The theme of selfish parents and bad parenting occurs repeatedly thoughout the book, hailing mostly in a chapter about child stars gone astray due to inattentive parents. Leary frequently cites selfish parents and their ways as the cause of many of our societal problems. In the memoir portion of his book, he speaks frequently about his Irish immigrant parents and their method of "saying no"; he credits them with providing him with the necessary tools for becoming a healthy, mostly-functioning adult. His thought process seems to be that children who aren't taught self-dicipline become as selfish as their parents and contribute to an already faltering American society. Leary's tone comes off a bit strong and over-exaggerated at certain points for nothing more than comic effect; but his message remains clear. It manages to come through his over-the-top perspectives on issues such as these.

Leary also creates social commentary by directly speaking about modern politics; he creates page-long rants on some of the most prominent figures in the American two-party system. He refers to George W. Bush as "George Bush, Jr.", which is suggesting Bush is immature or perhaps below his position; he speaks on Rush Limbaugh who, as stated previously, he believes Americans should "take his head and make a bong out of it"; he also writes a lengthy section dedicated to the Bill Clinton/Monica Lewinsky scandal. As Leary's writing tends to generally be, he overexaggerated and overblows many issues for the sake of his comedy style, but his meaning is, once again, obvious. Through his humor, Leary comments on the current state of politics. He suggests that Americans need to better choose candidates from both parties and retake and reevaluate their government. Leary also indicates that these political representatives are a reflection of the general population and their selfish ignorance; that Americans have become unaware of what is really important.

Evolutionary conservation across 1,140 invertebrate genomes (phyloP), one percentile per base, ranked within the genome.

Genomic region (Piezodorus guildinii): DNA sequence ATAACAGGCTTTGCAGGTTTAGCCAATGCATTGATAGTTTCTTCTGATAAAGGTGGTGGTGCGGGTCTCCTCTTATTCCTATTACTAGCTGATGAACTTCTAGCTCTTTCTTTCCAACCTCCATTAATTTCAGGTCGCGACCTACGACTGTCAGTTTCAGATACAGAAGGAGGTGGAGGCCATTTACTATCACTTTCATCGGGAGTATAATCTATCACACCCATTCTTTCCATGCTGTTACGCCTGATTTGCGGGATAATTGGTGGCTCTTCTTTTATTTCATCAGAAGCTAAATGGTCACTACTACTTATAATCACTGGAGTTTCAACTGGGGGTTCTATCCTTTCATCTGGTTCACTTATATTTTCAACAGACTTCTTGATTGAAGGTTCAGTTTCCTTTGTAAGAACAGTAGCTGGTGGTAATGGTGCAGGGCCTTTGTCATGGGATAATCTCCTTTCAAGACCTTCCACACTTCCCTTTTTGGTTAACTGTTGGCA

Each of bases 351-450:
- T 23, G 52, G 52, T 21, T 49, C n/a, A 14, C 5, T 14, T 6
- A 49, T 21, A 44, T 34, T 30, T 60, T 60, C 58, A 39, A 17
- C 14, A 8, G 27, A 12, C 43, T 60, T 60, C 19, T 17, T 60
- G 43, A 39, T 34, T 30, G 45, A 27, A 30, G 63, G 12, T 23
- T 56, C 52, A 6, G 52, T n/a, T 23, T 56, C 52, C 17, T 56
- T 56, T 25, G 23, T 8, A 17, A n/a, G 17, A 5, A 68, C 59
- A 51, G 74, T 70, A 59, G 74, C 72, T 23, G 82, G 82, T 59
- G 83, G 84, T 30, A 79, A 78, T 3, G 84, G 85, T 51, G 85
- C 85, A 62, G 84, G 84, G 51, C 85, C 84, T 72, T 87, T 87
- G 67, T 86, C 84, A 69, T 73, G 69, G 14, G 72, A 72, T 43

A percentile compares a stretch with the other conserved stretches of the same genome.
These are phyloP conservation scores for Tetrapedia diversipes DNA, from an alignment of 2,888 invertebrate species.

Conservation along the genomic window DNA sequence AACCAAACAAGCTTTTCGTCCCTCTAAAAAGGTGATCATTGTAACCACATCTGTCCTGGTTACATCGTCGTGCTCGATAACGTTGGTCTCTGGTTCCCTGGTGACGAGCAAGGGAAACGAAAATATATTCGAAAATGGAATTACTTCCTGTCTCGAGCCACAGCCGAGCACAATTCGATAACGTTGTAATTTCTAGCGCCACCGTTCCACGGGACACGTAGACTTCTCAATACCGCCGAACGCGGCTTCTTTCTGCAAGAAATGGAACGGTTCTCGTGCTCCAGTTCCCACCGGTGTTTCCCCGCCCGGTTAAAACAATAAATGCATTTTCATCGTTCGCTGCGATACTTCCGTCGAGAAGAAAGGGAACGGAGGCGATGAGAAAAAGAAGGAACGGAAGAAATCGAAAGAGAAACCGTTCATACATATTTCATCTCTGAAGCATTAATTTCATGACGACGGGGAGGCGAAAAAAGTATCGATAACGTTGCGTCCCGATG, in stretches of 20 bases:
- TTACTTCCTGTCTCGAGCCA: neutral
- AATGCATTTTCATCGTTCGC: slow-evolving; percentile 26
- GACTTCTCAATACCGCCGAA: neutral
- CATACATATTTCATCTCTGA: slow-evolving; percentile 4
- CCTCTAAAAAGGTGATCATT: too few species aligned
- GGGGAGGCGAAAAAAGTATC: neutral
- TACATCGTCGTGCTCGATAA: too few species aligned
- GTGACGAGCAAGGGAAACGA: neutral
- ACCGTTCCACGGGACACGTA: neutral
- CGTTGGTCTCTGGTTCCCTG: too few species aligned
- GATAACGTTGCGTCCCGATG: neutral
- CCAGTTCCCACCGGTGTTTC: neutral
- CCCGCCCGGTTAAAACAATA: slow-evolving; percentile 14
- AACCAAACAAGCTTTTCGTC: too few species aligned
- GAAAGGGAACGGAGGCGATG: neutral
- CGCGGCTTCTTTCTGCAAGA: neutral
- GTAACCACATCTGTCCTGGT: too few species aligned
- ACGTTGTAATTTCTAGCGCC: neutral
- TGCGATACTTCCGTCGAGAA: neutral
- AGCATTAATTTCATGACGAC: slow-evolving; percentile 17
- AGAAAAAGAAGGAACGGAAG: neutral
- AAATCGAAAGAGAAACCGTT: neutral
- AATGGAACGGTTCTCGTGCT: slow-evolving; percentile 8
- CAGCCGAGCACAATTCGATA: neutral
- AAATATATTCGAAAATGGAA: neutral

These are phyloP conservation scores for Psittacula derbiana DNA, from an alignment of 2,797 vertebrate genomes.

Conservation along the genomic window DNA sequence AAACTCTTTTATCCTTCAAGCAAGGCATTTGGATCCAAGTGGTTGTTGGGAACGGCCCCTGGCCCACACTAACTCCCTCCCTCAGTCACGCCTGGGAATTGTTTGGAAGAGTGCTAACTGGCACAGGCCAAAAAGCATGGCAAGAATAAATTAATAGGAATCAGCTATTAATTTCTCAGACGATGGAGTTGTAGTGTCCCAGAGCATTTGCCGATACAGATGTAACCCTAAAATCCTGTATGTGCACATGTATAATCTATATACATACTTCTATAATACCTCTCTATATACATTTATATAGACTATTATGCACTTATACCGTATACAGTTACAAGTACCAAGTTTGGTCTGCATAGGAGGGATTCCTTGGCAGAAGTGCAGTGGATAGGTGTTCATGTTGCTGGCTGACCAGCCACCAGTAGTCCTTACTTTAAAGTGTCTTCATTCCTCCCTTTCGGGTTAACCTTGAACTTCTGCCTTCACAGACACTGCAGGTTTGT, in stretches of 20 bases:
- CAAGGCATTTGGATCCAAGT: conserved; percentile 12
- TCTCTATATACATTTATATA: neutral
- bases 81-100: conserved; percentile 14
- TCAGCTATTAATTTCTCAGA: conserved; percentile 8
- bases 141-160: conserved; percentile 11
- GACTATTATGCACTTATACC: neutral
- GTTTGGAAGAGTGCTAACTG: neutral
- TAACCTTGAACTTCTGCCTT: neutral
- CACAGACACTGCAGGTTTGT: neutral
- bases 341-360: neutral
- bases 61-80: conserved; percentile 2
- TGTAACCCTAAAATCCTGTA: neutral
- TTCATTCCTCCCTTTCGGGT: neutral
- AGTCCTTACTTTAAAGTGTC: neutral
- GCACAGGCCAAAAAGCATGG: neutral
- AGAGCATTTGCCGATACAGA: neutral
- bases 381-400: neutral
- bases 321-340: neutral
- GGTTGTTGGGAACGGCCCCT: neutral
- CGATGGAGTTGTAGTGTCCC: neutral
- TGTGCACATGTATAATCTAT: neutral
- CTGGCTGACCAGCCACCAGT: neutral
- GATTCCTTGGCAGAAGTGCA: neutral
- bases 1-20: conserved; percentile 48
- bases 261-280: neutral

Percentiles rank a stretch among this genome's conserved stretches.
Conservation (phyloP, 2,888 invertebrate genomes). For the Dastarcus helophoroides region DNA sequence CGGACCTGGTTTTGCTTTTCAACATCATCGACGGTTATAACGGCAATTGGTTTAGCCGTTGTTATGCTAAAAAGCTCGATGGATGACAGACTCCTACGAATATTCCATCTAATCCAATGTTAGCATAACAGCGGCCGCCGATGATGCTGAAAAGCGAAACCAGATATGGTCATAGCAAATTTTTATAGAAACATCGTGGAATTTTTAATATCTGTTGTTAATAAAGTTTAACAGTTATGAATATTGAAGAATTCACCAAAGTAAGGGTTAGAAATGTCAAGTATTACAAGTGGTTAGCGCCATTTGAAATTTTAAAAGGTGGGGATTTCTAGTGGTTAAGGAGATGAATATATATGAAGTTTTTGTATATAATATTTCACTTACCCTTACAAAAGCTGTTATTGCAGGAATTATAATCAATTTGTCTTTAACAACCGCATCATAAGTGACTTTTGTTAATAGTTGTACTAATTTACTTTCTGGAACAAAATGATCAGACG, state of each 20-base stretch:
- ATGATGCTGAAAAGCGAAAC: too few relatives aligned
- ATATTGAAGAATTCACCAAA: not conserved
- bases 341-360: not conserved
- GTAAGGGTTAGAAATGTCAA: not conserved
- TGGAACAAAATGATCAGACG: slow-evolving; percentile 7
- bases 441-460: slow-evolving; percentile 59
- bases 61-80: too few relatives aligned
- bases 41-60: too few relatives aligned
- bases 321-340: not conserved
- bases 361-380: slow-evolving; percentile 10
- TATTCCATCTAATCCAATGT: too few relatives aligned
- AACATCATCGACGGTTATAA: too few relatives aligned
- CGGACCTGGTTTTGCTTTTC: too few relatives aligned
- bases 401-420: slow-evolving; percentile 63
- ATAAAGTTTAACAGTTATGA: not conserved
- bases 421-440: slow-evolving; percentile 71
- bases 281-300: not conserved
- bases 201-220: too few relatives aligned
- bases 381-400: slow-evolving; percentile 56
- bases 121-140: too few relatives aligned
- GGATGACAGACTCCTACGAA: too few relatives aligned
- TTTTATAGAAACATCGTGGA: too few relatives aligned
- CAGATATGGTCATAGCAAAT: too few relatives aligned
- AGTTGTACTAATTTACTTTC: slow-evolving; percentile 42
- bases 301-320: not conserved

Leary also creates social commentary on racism. His chapter entitled "We'd Hate You Even If You Weren't Black", although it seems to be one thing, is actually his humorous stance on the ignorance of judging people based on race or color rather than character. Leary speaks against racism many times throughout the book:

"You wanna build a wall to keep the Mexicans out? Fine. Who's gonna build the wall? Where are we gonna get our cheap Mexican weed? Who's gonna host The Dog Whisperer?" (Leary, pg 3)

Although this statement is meant to be funny, he is subtly commenting on one of the most prominent branches the racism that exists in America today. Racism is a common theme in Leary's book; throughout its entirety, he mentions racial stereotypes and insists that they are true:

"Racial and ethnic stereotypes exist because they are TRUE. For instance- don't tell me the Irish don't love to drink. I AM Irish. We invented whiskey, for crissakes. You know what whiskey means in Gaelic? Water of life.
I rest my case.
Of whiskey.
On YOUR politically correct g--dam lap." (Leary, pg 8)